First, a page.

Despite the low tree diversity and scarcity of the understory vegetation, the high morphological plasticity of mangrove trees induces, at the stand level, a very large variability of forest structures that need to be mapped for assessing the functioning of such complex ecosystems. Fully constrained linear spectral unmixing (FCLSU) of very high spatial resolution (VHSR) multispectral images was tested to fine-scale map mangrove zonations in terms of horizontal variation of forest structure. The study was carried out on three Pleiades-1A satellite images covering French island territories located in the Atlantic, Indian, and Pacific Oceans, namely Guadeloupe, Mayotte, and New Caledonia archipelagos. In each image, FCLSU was trained from the delineation of areas exclusively related to four components including either pure vegetation, soil (ferns included), water, or shadows. It was then applied to the whole mangrove cover imaged for each island and yielded the respective contributions of those four components for each image pixel. On the forest stand scale, the results interestingly indicated a close correlation between FCLSU-derived vegetation fractions and canopy closure estimated from hemispherical photographs (R2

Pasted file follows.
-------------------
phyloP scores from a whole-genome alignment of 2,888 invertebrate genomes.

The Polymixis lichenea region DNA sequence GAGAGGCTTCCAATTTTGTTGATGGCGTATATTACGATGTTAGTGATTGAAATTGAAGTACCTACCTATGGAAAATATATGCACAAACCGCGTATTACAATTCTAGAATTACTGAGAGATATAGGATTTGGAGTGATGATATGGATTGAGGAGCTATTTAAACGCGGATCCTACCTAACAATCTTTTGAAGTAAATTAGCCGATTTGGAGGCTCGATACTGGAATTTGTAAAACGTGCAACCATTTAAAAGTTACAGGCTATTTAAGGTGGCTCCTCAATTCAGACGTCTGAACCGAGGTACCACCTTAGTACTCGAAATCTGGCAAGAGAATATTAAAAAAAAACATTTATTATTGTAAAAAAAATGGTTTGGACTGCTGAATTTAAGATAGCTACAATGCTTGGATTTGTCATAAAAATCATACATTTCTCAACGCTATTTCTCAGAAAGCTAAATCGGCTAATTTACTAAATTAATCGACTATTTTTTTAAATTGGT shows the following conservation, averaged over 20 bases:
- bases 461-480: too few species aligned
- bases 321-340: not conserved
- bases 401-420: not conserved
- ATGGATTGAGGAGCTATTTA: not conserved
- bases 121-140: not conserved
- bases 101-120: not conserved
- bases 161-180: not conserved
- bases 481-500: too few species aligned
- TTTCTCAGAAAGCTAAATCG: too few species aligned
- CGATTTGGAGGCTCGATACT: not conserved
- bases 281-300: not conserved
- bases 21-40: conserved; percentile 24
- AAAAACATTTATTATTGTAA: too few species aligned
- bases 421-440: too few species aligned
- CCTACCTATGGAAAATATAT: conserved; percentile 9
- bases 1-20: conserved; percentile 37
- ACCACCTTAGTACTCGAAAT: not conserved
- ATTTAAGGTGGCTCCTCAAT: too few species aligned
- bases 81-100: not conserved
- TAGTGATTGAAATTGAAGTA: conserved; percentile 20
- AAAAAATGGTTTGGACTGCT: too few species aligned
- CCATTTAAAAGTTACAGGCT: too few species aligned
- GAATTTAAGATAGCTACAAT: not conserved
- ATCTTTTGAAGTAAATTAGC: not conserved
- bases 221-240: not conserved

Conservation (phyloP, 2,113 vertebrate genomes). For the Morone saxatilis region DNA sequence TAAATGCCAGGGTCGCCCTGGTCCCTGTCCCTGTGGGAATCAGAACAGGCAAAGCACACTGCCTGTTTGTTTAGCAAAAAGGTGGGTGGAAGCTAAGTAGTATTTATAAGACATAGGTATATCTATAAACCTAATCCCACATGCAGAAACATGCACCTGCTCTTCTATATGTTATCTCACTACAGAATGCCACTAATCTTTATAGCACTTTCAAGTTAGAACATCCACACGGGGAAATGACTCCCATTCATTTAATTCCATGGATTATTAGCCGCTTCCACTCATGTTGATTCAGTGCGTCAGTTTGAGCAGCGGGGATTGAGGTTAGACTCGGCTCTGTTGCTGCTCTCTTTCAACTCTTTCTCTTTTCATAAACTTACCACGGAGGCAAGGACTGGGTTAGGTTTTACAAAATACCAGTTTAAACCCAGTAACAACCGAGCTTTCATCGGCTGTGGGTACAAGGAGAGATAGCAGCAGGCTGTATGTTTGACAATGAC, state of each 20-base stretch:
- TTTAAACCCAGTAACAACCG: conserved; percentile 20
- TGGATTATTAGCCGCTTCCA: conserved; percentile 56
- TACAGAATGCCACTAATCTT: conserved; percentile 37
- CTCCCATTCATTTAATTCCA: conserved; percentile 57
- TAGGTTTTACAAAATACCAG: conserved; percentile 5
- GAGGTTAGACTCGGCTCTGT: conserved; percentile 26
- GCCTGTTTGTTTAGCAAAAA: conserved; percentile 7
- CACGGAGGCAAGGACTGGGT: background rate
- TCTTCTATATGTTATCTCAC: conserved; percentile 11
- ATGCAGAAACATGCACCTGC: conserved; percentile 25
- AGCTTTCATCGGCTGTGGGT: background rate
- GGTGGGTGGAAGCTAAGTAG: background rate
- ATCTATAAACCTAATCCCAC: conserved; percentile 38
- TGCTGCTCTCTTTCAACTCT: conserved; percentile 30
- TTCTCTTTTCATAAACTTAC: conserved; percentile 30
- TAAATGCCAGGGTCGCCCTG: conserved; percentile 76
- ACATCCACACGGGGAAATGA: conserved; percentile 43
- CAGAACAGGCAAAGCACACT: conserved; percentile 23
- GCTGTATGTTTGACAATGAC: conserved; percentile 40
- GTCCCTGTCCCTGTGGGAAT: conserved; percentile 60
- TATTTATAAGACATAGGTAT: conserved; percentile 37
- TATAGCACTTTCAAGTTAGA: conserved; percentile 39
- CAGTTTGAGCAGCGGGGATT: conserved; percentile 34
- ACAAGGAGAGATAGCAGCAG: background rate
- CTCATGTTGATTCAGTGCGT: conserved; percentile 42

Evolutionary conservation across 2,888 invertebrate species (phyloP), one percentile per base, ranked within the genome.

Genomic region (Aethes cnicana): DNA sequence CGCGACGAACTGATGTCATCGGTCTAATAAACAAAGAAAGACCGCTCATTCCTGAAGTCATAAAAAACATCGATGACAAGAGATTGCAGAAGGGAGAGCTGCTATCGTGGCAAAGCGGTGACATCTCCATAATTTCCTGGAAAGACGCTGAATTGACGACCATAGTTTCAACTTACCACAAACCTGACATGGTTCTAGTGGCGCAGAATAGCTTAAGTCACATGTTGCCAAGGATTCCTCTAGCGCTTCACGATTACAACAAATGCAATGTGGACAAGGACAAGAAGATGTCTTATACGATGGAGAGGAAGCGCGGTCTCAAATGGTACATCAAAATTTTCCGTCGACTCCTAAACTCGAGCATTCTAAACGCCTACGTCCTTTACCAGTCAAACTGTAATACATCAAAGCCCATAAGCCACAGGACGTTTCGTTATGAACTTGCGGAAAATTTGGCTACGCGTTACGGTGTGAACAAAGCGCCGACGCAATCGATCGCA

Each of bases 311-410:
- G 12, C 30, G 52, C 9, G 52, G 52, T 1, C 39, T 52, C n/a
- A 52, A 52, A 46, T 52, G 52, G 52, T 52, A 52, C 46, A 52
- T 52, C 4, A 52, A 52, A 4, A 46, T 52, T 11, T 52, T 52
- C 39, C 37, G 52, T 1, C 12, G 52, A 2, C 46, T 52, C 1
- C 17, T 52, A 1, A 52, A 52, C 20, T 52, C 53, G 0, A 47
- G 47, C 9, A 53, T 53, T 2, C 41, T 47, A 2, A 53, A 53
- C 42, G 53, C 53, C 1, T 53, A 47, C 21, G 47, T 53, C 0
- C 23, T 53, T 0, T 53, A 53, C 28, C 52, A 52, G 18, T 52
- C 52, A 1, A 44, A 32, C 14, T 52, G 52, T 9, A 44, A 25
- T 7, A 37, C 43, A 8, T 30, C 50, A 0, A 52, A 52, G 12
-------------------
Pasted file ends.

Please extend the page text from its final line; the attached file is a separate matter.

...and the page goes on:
= 0.95) and a weak relation with the Normalized Difference Vegetation Index (R2
= 0.29). Classification of these fractions also offered the opportunity to detect and map horizontal patterns of mangrove structure in a given site. K-means classifications of fraction indeed showed a global view of mangrove structure organization in the three sites, complementary to the outputs obtained from spectral data analysis. Our findings suggest that the pixel intensity decomposition applied to VHSR multispectral satellite images can be a simple but valuable approach for (i) mangrove canopy monitoring and (ii) mangrove forest structure analysis in the perspective of assessing mangrove dynamics and productivity. As with Lidar-based surveys, these potential new mapping capabilities deserve further physically based interpretation of sunlight scattering mechanisms within forest canopy.
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